Taproot 2023/24

Jun 9, 2024

Taproot,  the winter festival which runs on  Sunday afternoons at the Heritage Centre from October to March, finished this year in June  with a performance of an original play by Jennifer Baker from the Lismore Primary School children. The 2023/4 festival was very wide ranging and well attended.  It alternated performances and talks every 2 weeks.

Ron Livingstone from Point House kicked it off on October 22 by introducing  some of his huge collection of vintage recordings. He covered the history of   labels playing a variety of genres of old 78rpm shellac records on original wind-up gramophones, with entertaining anecdotes about the very first disc records from 1890 to 1960. He brought along all the equipment making this a memorable and delightful evening.

On November 19, film maker Martine Robertson’s showed  Lighthouse Lives, her film about the men and women who worked for the Northern Lighthouse Board as it transitioned from manned to automated lighthouses.  It was commissioned by the Northern Lighthouse Heritage Trust. and of great interest particularly  as an ex- master of the Lighthouse tender, the MV Pole Star,  Captain Stuart Ross, is an islander whose paternal family had been lighthouse keepers since the beginning.

Lighthouse Lives film by Martine Robertson 19.11.23

In January Douglas Breingan’s talk Mud Glorious Mud  was all about  Marl.  Not a subject known to many. On Lismore, he said, soil was improved and maintained  by a now forgotten locally available natural resource  viz “Marl”. It partly accounted for the island’s legendary fertility.

The final talk was from Liosach Ailsa Clark – A GUDE CAUSE MAKS A STRONG ARM – tales of Scotland’s suffragettes and suffragists. In her fluent and entertaining way, Ailsa told of the great contribution of Scottish women to enfranchisement., telling us they went on  a 100 mile walk , hilariously disrupted a Churchill speech, and attempting to blow up a national monument. We have reason to be grateful to them.

Ailsa's Taproot talk Suffrage Feb 2024

Gauri Raja, a storyteller, was the first of the performers and was followed by 3 interesting and highly competent musicians:  Richard Ingham, a jazz saxophonist and pianist, Robert Andre Eustace a blues virtuoso, and our own Mairi Campbell. This was the first time live jazz had been heard on the island

Gauri Raje is a migrant, storyteller and anthropologist based in Scotland and India. She told of myths and their power to hold community memories and how such storied  allow migrants to create a relationship with the land where they settle..Very true of those who left Lismore in the  19th century.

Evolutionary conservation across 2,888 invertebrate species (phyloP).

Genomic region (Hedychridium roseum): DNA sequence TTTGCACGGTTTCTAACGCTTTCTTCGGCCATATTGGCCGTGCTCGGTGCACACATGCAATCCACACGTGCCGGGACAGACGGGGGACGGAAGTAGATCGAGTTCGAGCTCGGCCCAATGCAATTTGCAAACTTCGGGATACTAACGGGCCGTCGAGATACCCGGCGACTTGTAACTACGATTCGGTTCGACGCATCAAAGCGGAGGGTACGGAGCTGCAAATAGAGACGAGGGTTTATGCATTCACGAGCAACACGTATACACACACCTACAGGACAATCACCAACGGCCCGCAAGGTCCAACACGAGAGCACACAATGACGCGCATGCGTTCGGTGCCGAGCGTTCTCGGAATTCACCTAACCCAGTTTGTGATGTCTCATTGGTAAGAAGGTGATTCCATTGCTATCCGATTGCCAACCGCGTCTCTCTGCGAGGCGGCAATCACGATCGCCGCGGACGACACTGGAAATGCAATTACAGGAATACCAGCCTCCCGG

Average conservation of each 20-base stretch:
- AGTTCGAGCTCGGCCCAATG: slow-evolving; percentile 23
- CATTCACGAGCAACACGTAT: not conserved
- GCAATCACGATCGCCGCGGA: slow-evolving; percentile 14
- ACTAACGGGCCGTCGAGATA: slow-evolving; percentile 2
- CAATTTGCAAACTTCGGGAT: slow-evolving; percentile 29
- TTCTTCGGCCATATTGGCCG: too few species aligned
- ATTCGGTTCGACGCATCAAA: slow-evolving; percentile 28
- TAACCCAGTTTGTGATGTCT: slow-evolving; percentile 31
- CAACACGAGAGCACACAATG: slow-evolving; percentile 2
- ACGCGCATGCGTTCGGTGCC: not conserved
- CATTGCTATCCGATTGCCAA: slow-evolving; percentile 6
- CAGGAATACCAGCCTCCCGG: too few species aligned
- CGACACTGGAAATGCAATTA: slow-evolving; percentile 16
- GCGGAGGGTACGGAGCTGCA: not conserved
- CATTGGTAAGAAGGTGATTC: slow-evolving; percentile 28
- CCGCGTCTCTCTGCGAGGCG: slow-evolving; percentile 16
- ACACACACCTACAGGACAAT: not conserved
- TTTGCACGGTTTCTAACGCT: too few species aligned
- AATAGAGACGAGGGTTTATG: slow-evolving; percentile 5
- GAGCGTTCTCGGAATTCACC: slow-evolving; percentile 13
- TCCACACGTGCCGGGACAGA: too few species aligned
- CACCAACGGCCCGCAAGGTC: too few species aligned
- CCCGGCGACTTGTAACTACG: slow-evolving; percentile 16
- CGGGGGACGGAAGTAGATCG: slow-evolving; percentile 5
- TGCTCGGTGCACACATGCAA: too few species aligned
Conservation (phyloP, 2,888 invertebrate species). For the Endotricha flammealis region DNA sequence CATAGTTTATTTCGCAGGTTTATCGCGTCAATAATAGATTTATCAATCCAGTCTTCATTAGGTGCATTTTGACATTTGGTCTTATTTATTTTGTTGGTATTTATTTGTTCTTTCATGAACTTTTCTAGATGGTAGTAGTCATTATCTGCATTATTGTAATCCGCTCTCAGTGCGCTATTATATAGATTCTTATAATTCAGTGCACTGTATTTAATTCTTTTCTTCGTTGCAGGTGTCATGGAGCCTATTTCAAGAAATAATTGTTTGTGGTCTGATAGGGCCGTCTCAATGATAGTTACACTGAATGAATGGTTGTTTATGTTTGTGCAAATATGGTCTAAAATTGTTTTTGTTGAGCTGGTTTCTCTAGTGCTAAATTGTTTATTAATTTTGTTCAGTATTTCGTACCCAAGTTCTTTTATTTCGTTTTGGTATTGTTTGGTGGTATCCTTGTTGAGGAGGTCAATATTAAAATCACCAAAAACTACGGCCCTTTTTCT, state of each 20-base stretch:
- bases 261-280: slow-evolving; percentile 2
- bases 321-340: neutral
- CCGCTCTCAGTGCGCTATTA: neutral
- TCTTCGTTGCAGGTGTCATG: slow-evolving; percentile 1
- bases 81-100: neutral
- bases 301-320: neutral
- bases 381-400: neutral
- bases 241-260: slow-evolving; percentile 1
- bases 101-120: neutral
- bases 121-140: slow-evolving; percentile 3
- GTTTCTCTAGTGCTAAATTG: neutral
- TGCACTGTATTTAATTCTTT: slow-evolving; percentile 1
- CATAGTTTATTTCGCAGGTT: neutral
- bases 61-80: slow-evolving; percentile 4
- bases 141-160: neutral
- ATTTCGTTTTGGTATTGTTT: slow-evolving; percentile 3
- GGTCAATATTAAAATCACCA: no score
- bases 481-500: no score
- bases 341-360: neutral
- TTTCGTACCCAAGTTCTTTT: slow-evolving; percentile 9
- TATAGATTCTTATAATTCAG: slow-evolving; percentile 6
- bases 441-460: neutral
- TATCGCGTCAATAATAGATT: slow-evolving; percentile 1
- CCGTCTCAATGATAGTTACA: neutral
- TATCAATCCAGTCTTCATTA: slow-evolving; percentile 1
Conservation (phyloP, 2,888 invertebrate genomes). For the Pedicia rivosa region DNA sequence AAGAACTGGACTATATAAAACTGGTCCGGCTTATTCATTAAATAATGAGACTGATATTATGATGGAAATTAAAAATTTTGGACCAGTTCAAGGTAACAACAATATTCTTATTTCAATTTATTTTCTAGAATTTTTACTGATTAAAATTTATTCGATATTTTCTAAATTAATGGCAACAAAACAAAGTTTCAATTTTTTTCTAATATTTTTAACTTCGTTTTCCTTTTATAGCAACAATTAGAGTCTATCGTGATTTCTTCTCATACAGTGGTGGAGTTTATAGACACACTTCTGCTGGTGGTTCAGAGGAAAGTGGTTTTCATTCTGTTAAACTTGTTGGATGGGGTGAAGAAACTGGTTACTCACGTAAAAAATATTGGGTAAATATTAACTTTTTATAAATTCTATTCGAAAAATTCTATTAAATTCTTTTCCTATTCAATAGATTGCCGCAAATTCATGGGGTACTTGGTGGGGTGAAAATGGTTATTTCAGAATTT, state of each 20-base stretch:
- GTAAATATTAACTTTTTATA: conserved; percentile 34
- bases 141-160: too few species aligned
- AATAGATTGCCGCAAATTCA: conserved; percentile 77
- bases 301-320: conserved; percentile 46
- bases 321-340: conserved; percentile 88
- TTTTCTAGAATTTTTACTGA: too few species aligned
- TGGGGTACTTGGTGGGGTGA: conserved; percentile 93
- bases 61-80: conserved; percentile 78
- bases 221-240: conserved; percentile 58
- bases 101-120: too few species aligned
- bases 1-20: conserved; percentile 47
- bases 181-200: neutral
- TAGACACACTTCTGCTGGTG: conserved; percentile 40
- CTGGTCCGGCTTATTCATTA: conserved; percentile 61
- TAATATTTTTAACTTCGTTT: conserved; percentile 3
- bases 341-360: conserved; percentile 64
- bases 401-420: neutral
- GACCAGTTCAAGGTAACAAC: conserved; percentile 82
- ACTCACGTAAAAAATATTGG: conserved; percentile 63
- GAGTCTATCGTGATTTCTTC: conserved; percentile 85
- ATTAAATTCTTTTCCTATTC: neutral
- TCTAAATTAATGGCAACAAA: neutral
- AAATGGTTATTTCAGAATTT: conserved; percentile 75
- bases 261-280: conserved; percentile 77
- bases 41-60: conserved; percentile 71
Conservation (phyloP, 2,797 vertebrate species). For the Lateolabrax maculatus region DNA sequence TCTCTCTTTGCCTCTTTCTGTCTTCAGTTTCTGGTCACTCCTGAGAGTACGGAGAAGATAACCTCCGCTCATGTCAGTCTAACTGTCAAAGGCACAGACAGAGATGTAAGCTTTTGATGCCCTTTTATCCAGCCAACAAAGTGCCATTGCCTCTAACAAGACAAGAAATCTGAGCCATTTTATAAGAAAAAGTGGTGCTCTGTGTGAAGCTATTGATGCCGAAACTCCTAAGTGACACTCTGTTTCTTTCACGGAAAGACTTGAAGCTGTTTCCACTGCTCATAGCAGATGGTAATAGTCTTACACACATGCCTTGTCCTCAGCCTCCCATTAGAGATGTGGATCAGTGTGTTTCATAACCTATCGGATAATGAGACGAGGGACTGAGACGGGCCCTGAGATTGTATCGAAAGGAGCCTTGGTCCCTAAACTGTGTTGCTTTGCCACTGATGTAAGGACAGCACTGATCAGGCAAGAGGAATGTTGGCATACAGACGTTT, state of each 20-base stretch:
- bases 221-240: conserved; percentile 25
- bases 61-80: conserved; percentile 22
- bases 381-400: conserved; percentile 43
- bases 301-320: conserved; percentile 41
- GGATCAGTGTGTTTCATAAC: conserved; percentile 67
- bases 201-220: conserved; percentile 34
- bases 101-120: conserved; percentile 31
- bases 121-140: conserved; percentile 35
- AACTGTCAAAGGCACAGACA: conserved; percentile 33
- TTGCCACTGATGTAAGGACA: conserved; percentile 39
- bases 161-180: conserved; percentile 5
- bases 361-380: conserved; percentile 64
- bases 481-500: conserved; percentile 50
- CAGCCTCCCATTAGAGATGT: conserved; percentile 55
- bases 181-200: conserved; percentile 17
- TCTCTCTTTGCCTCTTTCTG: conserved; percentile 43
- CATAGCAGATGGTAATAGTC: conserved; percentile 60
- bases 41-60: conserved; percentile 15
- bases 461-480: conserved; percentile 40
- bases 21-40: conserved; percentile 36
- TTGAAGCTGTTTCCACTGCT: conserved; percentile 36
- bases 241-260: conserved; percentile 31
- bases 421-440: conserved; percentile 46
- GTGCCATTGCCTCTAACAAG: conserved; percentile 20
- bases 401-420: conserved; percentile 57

For nearly two decades, Andrew Robert Eustace has been teaching guitar, bass and drums to a variety of students throughout Kirkintilloch, Lenzie, Bearsden, Cumbernauld and the Greater Glasgow area. He has also written and released two albums of blues music and performs at numerous festivals in the U.K.

In February we heard  Richard Ingham a jazz pianist and saxophonist of the highest calibre and his performance was very well received. He has given recitals all over the globe, made many albums, and written the Cambridge Companion to the Saxophone, a standard reference book. His compositions receive frequent and his jazz courses in St Andrews have been running for 20 years. it was great to have him performing for us.

Richard Ingham Taproot

Mairi Campbell’s was the final performance in the Museum room where she played a selection of traditional and contemporary songs on viola, voice and piano. Mairi’s pal, the Lismore millstone hung between three hazel branches and turned on its own axis throughout the event. She is a totally original musician, and she was supported by her own band  – the Lismore Dance Band – who gave us  a selection of well-known and locally influenced tunes. Some of Mairi’s stone- influenced paintings were also projected during the evening..

And the grand finale was on June 6 when Lismore Primary School children wrapped up the festival with an outdoor play – Sooty Scones – a  re-enactment of an old Lismore tale written, directed  and produced by Jennifer Baker and  involving a broken chimney and ruined baking! She used Taigh Iseabal Dhaibh, the reconstructed cotters’ cottage, as the set  and was assisted by teacher Jane Oxnard and a large crowd appeared despite the unseasonal June weather. Fortunately, the rain and even hail showers stayed off. The children also performed music and songs.having had fiddle  tuition from Mairi Campbell.

Children's Taproot 6.05.24

Thanks are due to  Memory McDonald, Jennifer Baker,  Davy Maddock,  Mairi Campbell,  Sarah and Dan at the Lismore cafe, and the performers especially those who waived their fee.

Report: Pauline Dowling

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